Canon hasn't seemed too concerned about the massive criticism the review community constantly heaps upon the EOS M system.

Canon just keeps selling the most popular mirrorless interchangeable lens camera system in the world, anyway.
 
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Michael Clark

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In the end, getting rid of the f/5.6 AF limit imposed by SLRs changed the game.


Maybe unless one is shooting sports under lights not up to major college/pro sports standards and needs f/2.8 (or at the very least f/4) no matter how well the camera can focus at apertures narrower than f/5.6
 
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Michael Clark

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Actually, the 600/4 II is a bit sharper.

View attachment 199580

But what you stated was that an RF 500/4 would be the trigger for migration of 7DII owners to the EOS R system, and honestly, that's ridiculous. To extend your cart before the horse analogy, your statement is that the tail will wag the dog.

Meh. The difference between the two is less than what the variation can be from two different copies of the same model lens on the same test bench (as opposed to on different copies of the same model camera body, which could be even greater variation depending on how well the flange ring and sensor are aligned).

There's no real practical difference.

20210814ss1.png
 

Michael Clark

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The only lens that would be needed for crop R cameras would be a crop wide angle, something like a 10-22mm. All other lenses Canon can make for the R series cameras can serve both FF and crop users. A wide angle zoom for FF is a standard zoom on crop. Everything longer will work equally well on both.
Actually, a 15-85 R lens would be important. Don't underestimate the need for a good quality walk-around lens. There is no full frame lens that covers that range. They are either too short at the long end or not wide enough at the wide end. A 15-85, an ultra wide and maybe a 17-55 2.8 is all Canon ever really offered 7D users, so it should be sufficient for a crop R body.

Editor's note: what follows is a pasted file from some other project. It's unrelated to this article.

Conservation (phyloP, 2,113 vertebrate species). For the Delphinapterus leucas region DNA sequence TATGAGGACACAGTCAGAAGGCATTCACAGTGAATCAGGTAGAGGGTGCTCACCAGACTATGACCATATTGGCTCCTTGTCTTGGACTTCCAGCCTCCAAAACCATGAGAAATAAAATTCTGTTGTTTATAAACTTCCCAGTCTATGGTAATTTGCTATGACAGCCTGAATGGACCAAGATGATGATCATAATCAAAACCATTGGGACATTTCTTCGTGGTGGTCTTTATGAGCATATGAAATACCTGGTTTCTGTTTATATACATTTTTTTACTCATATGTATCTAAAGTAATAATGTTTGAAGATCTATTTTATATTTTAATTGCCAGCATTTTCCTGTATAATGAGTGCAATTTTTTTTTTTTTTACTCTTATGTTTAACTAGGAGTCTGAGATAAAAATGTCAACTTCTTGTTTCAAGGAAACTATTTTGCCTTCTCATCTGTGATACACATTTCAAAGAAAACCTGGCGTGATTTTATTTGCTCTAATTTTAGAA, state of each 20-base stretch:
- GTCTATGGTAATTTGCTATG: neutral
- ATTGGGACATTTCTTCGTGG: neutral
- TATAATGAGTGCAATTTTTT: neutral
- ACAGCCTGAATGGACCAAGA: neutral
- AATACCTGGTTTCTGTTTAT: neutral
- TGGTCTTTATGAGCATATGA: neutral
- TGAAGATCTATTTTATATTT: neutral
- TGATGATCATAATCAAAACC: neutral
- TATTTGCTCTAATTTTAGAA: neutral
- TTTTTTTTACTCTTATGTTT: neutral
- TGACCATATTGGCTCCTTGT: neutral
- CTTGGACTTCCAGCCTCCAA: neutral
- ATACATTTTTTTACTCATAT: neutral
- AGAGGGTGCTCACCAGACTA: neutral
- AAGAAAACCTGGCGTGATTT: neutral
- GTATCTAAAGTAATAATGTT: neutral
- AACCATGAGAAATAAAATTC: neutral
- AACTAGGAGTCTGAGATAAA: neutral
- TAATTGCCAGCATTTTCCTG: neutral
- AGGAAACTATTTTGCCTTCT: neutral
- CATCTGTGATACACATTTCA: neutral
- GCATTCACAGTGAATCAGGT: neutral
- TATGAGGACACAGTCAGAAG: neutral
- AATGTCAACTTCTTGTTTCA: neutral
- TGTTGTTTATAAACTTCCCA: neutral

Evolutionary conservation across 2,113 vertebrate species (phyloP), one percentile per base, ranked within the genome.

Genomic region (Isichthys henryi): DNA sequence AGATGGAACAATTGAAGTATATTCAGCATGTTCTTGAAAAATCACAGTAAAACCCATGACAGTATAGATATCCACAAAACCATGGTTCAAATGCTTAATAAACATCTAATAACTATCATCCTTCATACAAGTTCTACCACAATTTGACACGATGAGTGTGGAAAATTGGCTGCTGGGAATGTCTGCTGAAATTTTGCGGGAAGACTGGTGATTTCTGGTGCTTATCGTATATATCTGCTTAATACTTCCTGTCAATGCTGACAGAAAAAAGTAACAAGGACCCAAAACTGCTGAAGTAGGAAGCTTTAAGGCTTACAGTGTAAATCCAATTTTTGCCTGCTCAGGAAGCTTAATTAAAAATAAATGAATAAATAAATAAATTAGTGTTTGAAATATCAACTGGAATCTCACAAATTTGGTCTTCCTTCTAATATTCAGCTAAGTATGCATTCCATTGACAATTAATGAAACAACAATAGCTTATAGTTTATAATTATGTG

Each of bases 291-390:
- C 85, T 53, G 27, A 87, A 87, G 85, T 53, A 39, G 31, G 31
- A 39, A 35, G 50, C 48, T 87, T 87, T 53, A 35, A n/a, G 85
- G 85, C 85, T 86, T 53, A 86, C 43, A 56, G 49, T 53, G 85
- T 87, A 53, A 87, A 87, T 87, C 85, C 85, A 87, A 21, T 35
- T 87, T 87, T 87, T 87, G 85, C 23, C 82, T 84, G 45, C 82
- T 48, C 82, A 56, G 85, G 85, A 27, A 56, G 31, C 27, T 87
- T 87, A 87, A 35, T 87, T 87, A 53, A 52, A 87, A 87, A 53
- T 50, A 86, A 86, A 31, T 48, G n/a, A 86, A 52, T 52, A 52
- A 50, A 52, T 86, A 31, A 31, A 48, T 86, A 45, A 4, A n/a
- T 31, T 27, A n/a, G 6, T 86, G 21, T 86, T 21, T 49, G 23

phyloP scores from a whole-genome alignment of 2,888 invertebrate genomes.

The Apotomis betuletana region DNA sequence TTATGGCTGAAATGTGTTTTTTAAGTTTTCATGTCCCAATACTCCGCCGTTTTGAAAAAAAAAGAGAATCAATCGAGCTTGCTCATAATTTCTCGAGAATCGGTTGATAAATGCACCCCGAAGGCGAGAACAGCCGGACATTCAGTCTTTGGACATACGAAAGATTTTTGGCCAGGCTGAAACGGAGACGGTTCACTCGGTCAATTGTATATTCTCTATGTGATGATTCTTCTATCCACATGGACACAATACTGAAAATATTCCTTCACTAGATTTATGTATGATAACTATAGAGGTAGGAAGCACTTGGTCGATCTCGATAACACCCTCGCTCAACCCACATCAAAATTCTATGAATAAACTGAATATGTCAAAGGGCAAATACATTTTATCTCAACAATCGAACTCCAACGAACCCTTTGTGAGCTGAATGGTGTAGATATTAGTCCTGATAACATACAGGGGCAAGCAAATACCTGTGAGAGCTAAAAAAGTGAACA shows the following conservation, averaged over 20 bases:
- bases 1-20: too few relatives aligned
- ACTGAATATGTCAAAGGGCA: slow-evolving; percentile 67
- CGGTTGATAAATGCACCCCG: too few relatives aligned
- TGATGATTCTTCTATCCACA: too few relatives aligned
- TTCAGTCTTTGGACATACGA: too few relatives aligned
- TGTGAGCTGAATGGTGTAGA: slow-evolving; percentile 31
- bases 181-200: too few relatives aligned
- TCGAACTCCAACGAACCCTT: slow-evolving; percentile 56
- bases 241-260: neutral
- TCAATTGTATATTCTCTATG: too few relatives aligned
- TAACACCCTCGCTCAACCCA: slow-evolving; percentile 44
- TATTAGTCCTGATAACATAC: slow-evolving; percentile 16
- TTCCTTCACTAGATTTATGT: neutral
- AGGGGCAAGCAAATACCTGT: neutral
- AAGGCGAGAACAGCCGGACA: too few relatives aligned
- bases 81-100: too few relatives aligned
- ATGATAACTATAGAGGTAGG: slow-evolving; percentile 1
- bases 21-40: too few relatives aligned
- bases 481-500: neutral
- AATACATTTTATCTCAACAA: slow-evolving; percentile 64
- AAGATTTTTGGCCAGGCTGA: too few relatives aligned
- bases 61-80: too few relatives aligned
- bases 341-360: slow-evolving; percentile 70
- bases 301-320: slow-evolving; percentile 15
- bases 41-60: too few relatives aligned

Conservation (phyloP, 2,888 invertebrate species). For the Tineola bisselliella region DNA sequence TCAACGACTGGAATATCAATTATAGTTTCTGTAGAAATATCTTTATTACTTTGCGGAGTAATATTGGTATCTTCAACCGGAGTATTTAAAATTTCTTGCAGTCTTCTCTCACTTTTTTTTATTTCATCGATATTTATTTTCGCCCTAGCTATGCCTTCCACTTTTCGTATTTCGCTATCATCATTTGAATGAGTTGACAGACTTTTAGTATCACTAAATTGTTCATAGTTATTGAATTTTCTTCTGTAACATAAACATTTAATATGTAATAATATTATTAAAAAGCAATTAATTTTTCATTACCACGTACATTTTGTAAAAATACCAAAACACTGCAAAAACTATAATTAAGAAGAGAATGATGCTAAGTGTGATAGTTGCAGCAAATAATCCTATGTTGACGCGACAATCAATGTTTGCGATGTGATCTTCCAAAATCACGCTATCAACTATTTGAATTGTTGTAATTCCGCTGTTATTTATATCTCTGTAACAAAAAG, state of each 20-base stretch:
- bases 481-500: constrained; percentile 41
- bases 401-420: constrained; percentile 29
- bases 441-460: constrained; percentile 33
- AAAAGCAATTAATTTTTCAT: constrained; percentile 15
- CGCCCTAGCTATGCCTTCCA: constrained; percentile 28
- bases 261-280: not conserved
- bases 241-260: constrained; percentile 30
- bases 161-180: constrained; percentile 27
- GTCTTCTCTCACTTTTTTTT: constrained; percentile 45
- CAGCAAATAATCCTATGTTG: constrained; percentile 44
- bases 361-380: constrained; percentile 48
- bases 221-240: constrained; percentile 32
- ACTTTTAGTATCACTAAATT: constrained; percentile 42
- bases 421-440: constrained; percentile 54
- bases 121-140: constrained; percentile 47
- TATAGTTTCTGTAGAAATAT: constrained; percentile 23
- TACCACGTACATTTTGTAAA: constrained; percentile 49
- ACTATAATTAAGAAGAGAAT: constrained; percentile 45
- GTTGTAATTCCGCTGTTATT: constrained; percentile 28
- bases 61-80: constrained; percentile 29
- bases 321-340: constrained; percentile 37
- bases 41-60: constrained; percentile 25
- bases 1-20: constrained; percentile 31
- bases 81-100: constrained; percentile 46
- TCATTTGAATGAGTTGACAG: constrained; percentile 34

You both assume most users interested in a higher end APS-C camera in the RF mount wouldn't also have FF cameras for most use cases. The high end APS-C R, if it ever sees the light of day, will be a specialized tool used mostly for narrow angle of view use cases by those who also use FF cameras for wide angle work.
 

neuroanatomist

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You both assume most users interested in a higher end APS-C camera in the RF mount wouldn't also have FF cameras for most use cases. The high end APS-C R, if it ever sees the light of day, will be a specialized tool used mostly for narrow angle of view use cases by those who also use FF cameras for wide angle work.
So it’s your contention that most 7D/7DII owners also owned a FF DSLR? I highly doubt that.
 

Michael Clark

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So it’s your contention that most 7D/7DII owners also owned a FF DSLR? I highly doubt that.

Doubt all you want. Pretty much everyone I know that have/had one also used FF cameras, other than one PJ at a really small weekly county newspaper that was issued one by his paper. That's admittedly a small, anecdotal sample, but probably no smaller than what a wealthy enthusiast with all kinds of Super Telephotos in their collection has encountered.
 

Czardoom

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You both assume most users interested in a higher end APS-C camera in the RF mount wouldn't also have FF cameras for most use cases. The high end APS-C R, if it ever sees the light of day, will be a specialized tool used mostly for narrow angle of view use cases by those who also use FF cameras for wide angle work.
I make no such assumption. All I said was that Canon can make lenses that will work for both FF and crop cameras. Not sure what you were reading into my post. I believe something like an 18-45mm lens has been rumored. That would work as a standard kit zoom for crop and a moderate wide angle for FF. In other words, no need for a line of "crop" lenses.
 

Michael Clark

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I make no such assumption. All I said was that Canon can make lenses that will work for both FF and crop cameras. Not sure what you were reading into my post. I believe something like an 18-45mm lens has been rumored. That would work as a standard kit zoom for crop and a moderate wide angle for FF. In other words, no need for a line of "crop" lenses.

From your post to which I was responding:

"The only lens that would be needed for crop R cameras would be a crop wide angle, something like a 10-22mm."